But he never thought of giving up, he says. He took to heart the advice of Alexei Janssen, a performance coach to the royal marines, to focus on the process – then the outcome would become inevitable. “Never did I think about arriving at Margate, or quitting. I stopped counting up or down.” There was no time to feel sorry for himself, anyway, with his precious few hours out of the water needing to be spent sleeping or eating. With a daily target of 15,000 calories, Edgley has described his endeavour as a “giant eating competition, with a bit of swimming in between”.
“ROSS EDGLEY’S BANANA TALLY”, crudely scrawled on the cockpit roof in permanent marker, stands at 649. While in the water he ate one every 20 minutes, with the occasional break for fortified porridge or noodles. Between swims he ate breakfast – a proper fry-up, with four slices of toast, two or three eggs, baked beans, the lot – lunch and dinner: a full day’s meals every 12 hours. “It was like double time,” says Suzanne Knight, who took charge of Edgley’s nutrition. “The thing is, when he started the swim, he carried no fat at all, he was all muscle. That’s why we went crazy and bulked him up so much.”
For Edgley, who co-founded a fitness supplements company, food needed to be dense not only in calories but also in nutrients; digestible in the mix of what else he had eaten that day; and palatable, given his current state of physical degradation. (“Can you imagine your salt tongue hanging off, then trying to eat granola?”) He took an intuitive approach to his diet, which allowed for emerging from the ocean to wolf down two Dominos pizzas, back to back.
But the challenge was as much mental as physical. “When you add it all up, I’ve probably spent a month on my own, staring at the bottom of the seabed,” he says. “There were times when I wasn’t thinking about surviving, when I could coast – that’s when you can go into this moving meditation and mull over everything. But people ask if I’ve come to any amazing epiphanies, whereas I get out and go: ‘Have we got any cheese left? Can I get a cheese toastie?’”
In his cabin he was reading Marcus Aurelius’s Meditations on stoic philosophy (“It’s been brilliant, this psychology in the face of adversity”), which he says dovetailed with sports science. Edgley knew that revving himself up, or swimming angry, could stress his immune system and jeopardise his endurance for the rest of the journey. His MO, as he explained in a vlog, was to “swim with a smile”, even through clouds of jellyfish. (Part of the reason he grew a beard was to serve as protection.) “That was easier said than done, and sometimes I was putting on a brave face – for the crew as well.”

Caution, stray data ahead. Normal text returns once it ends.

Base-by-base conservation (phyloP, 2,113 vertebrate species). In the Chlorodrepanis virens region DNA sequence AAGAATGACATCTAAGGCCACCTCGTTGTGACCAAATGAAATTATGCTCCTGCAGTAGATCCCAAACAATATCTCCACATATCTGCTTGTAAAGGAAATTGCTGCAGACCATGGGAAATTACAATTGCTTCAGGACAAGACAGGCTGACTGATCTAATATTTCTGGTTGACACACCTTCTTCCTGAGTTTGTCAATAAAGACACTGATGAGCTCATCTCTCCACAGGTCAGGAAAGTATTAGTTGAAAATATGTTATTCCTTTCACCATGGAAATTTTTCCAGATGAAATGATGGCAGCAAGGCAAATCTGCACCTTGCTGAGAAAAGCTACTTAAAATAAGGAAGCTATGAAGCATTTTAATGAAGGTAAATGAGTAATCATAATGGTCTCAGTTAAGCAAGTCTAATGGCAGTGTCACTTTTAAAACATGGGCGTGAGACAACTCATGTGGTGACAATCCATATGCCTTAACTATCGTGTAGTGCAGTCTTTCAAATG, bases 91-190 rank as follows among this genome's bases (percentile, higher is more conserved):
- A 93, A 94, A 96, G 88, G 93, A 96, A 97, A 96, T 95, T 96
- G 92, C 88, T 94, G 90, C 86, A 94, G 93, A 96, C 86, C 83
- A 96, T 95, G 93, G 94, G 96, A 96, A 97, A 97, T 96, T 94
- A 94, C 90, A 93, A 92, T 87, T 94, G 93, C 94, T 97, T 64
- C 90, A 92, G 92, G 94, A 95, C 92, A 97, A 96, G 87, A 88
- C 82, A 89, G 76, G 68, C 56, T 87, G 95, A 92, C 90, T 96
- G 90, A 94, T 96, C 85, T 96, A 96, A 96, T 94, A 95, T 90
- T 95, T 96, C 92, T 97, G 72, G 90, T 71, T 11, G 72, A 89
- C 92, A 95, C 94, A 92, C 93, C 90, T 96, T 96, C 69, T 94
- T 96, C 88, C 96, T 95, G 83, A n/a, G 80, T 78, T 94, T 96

His lowest moment, he says – worse than the salt tongue or his “neck hanging off” – was when he was kept awake for six hours by a sting to the face while crossing the Irish Sea. He mimes feverish scratching of his arms: “I looked possessed. I was walking around naked on deck because the wind was the only thing that soothed my skin.” It sounds like King Lear on the moor, I say, by now in my own heavy-weather robe. “Yeah, it was! Eventually, I went to bed and from my cabin, saw day turn to night and night turn to day. The tide changed, and Matt knew I hadn’t slept. He said: ‘Mate, I’m so sorry – you have to go in.’ It had literally just stopped itching.”
It seems paradoxical that someone so dedicated to fine-tuning the body “as an instrument, not an ornament” – a phrase by which he repeatedly condemns the aesthetics-led approach of the wider fitness industry – would cause himself so much physical damage. “I think sports science – and medical science – quite rightly errs on the side of caution and would be like: ‘You need rest, you need to take antibiotics, or something,’” Edgley agrees. But he sees his own body as not just an instrument but an experiment – a willing subject on which to test his theories of athletic performance “in the lab that is the Great British coastline”.
He was inspired by the Hungarian-Canadian endocrinologist Hans Selye’s work on general adaptation in 1936. By gradually increasing lab rats’ tolerance to poison, Selye was able to prove that stress and stimuli were the key to adaptation, says Edgley. “What I’m saying is, yes, I absolutely am worried about long-term damage. But what if I am becoming one of Hans Selye’s indestructible rats? You don’t know.
“In the fitness community, we’re all told ‘Lose a stone in the week’, ‘Get fit in five easy steps’ – no one wants to say, ‘Get fit through stress and stimuli according to Hans Selye’s work in 1936.’ That’s not going to sell anything. No one wants to say: ‘If you want to get fit or lose weight, it’s going to be hard – you’re going to suffer.’”
Is he a masochist? “That’s a good question.” Five months ago, he would have said no; now, he is not so sure. “In this small bubble, with Matt and I both so driven towards the same goal, I’m like: ‘Why wouldn’t you swim with your tongue hanging off?’ I would say I’m not a masochist, but maybe a month from now, when I’m looking back objectively, from outside the bubble, I’ll go: ‘What was I doing?’”
So what will he be doing a month from now? “Well, genuinely learning to walk again” – and then a marathon by Christmas. “I think that might be quite a good litmus test.”